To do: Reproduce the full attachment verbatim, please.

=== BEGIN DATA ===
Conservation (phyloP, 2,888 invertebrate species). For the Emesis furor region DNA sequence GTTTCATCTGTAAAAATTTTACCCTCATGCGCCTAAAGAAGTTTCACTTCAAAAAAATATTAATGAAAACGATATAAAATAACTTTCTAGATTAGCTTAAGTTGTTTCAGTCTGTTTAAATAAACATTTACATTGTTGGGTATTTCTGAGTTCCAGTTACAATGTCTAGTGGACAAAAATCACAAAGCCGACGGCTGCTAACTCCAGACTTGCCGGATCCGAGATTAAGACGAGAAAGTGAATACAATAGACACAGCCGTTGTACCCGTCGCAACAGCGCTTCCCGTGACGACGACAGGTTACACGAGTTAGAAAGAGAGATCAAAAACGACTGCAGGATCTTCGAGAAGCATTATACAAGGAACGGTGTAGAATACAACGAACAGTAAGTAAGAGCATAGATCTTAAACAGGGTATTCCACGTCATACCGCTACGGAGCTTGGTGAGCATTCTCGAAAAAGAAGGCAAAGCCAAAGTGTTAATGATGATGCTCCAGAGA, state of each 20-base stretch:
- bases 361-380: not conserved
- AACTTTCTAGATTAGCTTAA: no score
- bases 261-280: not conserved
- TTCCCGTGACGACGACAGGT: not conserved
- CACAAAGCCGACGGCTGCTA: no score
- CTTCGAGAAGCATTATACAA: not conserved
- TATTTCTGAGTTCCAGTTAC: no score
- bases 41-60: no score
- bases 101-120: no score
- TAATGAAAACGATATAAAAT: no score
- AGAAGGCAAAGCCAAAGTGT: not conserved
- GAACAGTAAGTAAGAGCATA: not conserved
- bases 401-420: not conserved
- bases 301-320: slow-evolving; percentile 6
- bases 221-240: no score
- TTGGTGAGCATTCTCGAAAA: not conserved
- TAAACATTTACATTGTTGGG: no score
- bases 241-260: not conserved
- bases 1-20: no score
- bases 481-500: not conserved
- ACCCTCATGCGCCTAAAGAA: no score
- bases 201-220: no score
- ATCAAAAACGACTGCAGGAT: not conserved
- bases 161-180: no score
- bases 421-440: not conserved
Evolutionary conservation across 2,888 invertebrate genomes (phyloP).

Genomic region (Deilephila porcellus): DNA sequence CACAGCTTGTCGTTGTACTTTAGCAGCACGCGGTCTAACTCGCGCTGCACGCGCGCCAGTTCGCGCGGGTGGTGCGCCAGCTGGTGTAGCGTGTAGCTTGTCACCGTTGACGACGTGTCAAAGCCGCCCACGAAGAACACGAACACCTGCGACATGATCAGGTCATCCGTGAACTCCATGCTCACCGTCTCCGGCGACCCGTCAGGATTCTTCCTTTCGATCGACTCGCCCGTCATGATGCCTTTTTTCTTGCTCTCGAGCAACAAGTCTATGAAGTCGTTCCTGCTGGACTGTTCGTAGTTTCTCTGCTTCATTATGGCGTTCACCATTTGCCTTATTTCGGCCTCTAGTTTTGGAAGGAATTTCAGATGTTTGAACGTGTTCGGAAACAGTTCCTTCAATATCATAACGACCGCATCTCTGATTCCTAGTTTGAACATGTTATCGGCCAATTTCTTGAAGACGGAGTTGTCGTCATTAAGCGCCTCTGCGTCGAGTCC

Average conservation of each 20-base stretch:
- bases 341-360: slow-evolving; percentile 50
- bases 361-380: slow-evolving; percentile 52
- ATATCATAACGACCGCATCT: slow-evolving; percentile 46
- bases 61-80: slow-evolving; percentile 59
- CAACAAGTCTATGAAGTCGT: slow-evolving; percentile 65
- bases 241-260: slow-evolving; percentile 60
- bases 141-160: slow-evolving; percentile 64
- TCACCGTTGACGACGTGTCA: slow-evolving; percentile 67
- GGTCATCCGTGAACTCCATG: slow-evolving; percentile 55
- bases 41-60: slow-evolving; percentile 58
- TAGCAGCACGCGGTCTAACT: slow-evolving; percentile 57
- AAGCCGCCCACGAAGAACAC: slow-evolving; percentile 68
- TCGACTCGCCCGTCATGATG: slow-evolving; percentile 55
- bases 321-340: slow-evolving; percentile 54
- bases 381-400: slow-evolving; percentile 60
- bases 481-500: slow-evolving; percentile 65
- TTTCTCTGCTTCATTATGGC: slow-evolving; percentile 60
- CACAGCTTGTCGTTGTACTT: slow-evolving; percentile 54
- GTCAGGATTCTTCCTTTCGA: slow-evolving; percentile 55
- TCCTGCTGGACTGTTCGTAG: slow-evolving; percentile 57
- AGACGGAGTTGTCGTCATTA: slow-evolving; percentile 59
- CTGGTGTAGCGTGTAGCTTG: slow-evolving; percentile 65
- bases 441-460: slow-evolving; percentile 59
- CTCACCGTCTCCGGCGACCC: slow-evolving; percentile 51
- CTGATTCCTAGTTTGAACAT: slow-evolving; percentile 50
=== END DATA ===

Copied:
Conservation (phyloP, 2,888 invertebrate species). For the Emesis furor region DNA sequence GTTTCATCTGTAAAAATTTTACCCTCATGCGCCTAAAGAAGTTTCACTTCAAAAAAATATTAATGAAAACGATATAAAATAACTTTCTAGATTAGCTTAAGTTGTTTCAGTCTGTTTAAATAAACATTTACATTGTTGGGTATTTCTGAGTTCCAGTTACAATGTCTAGTGGACAAAAATCACAAAGCCGACGGCTGCTAACTCCAGACTTGCCGGATCCGAGATTAAGACGAGAAAGTGAATACAATAGACACAGCCGTTGTACCCGTCGCAACAGCGCTTCCCGTGACGACGACAGGTTACACGAGTTAGAAAGAGAGATCAAAAACGACTGCAGGATCTTCGAGAAGCATTATACAAGGAACGGTGTAGAATACAACGAACAGTAAGTAAGAGCATAGATCTTAAACAGGGTATTCCACGTCATACCGCTACGGAGCTTGGTGAGCATTCTCGAAAAAGAAGGCAAAGCCAAAGTGTTAATGATGATGCTCCAGAGA, state of each 20-base stretch:
- bases 361-380: not conserved
- AACTTTCTAGATTAGCTTAA: no score
- bases 261-280: not conserved
- TTCCCGTGACGACGACAGGT: not conserved
- CACAAAGCCGACGGCTGCTA: no score
- CTTCGAGAAGCATTATACAA: not conserved
- TATTTCTGAGTTCCAGTTAC: no score
- bases 41-60: no score
- bases 101-120: no score
- TAATGAAAACGATATAAAAT: no score
- AGAAGGCAAAGCCAAAGTGT: not conserved
- GAACAGTAAGTAAGAGCATA: not conserved
- bases 401-420: not conserved
- bases 301-320: slow-evolving; percentile 6
- bases 221-240: no score
- TTGGTGAGCATTCTCGAAAA: not conserved
- TAAACATTTACATTGTTGGG: no score
- bases 241-260: not conserved
- bases 1-20: no score
- bases 481-500: not conserved
- ACCCTCATGCGCCTAAAGAA: no score
- bases 201-220: no score
- ATCAAAAACGACTGCAGGAT: not conserved
- bases 161-180: no score
- bases 421-440: not conserved
Evolutionary conservation across 2,888 invertebrate genomes (phyloP).

Genomic region (Deilephila porcellus): DNA sequence CACAGCTTGTCGTTGTACTTTAGCAGCACGCGGTCTAACTCGCGCTGCACGCGCGCCAGTTCGCGCGGGTGGTGCGCCAGCTGGTGTAGCGTGTAGCTTGTCACCGTTGACGACGTGTCAAAGCCGCCCACGAAGAACACGAACACCTGCGACATGATCAGGTCATCCGTGAACTCCATGCTCACCGTCTCCGGCGACCCGTCAGGATTCTTCCTTTCGATCGACTCGCCCGTCATGATGCCTTTTTTCTTGCTCTCGAGCAACAAGTCTATGAAGTCGTTCCTGCTGGACTGTTCGTAGTTTCTCTGCTTCATTATGGCGTTCACCATTTGCCTTATTTCGGCCTCTAGTTTTGGAAGGAATTTCAGATGTTTGAACGTGTTCGGAAACAGTTCCTTCAATATCATAACGACCGCATCTCTGATTCCTAGTTTGAACATGTTATCGGCCAATTTCTTGAAGACGGAGTTGTCGTCATTAAGCGCCTCTGCGTCGAGTCC

Average conservation of each 20-base stretch:
- bases 341-360: slow-evolving; percentile 50
- bases 361-380: slow-evolving; percentile 52
- ATATCATAACGACCGCATCT: slow-evolving; percentile 46
- bases 61-80: slow-evolving; percentile 59
- CAACAAGTCTATGAAGTCGT: slow-evolving; percentile 65
- bases 241-260: slow-evolving; percentile 60
- bases 141-160: slow-evolving; percentile 64
- TCACCGTTGACGACGTGTCA: slow-evolving; percentile 67
- GGTCATCCGTGAACTCCATG: slow-evolving; percentile 55
- bases 41-60: slow-evolving; percentile 58
- TAGCAGCACGCGGTCTAACT: slow-evolving; percentile 57
- AAGCCGCCCACGAAGAACAC: slow-evolving; percentile 68
- TCGACTCGCCCGTCATGATG: slow-evolving; percentile 55
- bases 321-340: slow-evolving; percentile 54
- bases 381-400: slow-evolving; percentile 60
- bases 481-500: slow-evolving; percentile 65
- TTTCTCTGCTTCATTATGGC: slow-evolving; percentile 60
- CACAGCTTGTCGTTGTACTT: slow-evolving; percentile 54
- GTCAGGATTCTTCCTTTCGA: slow-evolving; percentile 55
- TCCTGCTGGACTGTTCGTAG: slow-evolving; percentile 57
- AGACGGAGTTGTCGTCATTA: slow-evolving; percentile 59
- CTGGTGTAGCGTGTAGCTTG: slow-evolving; percentile 65
- bases 441-460: slow-evolving; percentile 59
- CTCACCGTCTCCGGCGACCC: slow-evolving; percentile 51
- CTGATTCCTAGTTTGAACAT: slow-evolving; percentile 50